Black flags were raised in the black towers, and the gate opened like an angry maw to upchuck its evil spew. Out poured an army the likes of which was never seen. Forth from the gate burst a hundred thousand rabid narcs swinging bicycle chains and tire irons, followed by drooling divisions of pop-eyed changelings, deranged zombies, and distempered werewolves. At their shoulders marched eight score heavily armored griffins, three thousand goose-stepping mummies, and a column of abominable snowmen on motorized bobsleds; at their flanks tramped six companies of slavering ghouls, eighty parched vampires in white tie, and the Phantom of the Opera. Above them the sky was blackened by the dark shapes of vicious pelicans, houseflies the size of two-car garages, and Rodan the Flying Monster. Through the portals streamed more foes of various forms and descriptions, including a six-legged diplodocus, the Loch Ness Monster, King Kong, Godzilla, the Creature from the Black Lagoon, the Beast with One Million Eyes, the Brain from Planet Arous, three different subphyla of giant insects, the Thing, It, She, Them, and the Blob. The great tumult of their charge could have waked the dead, were they not already bringing up the rear.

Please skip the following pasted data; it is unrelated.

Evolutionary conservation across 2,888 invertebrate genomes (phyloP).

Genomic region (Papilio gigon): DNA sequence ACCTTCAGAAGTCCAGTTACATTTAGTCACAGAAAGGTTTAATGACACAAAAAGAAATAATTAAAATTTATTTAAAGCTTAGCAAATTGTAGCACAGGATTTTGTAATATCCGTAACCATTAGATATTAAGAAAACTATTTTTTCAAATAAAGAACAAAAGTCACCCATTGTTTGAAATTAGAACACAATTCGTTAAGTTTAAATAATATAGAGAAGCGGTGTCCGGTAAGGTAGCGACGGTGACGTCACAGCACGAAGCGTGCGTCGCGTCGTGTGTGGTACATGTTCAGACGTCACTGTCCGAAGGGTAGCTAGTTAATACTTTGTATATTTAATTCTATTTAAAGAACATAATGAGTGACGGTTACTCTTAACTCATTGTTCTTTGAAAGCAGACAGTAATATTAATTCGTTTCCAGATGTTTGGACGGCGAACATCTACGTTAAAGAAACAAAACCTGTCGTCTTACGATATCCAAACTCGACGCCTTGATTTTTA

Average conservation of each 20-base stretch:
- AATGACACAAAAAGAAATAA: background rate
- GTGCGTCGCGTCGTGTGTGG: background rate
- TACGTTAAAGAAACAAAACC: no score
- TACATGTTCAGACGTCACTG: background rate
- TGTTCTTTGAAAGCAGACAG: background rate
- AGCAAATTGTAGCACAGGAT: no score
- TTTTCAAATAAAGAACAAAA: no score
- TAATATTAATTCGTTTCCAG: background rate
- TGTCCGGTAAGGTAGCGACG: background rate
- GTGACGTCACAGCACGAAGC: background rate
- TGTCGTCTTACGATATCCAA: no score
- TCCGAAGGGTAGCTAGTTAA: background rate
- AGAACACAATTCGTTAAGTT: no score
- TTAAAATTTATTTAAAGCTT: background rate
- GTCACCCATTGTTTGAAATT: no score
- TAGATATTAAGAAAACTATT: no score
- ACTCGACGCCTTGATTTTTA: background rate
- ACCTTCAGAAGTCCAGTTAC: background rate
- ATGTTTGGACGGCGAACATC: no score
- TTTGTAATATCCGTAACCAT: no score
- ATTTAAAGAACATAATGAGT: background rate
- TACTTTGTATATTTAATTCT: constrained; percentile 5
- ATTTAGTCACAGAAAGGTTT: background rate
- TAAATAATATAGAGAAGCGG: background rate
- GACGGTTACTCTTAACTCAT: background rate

Admit it: That’s funny, though it’s not a species of funny people do much anymore. In the book the authors dip into every humorous mechanism ever invented, right down to breaking the fourth wall, as was one character’s habit almost every time he appeared:

“We cannot stay here,” said Arrowroot.

“No,” agreed Bromosel, looking across the gray surface of the page to the thick half of the book still in the reader’s right hand. “We have a long way to go.”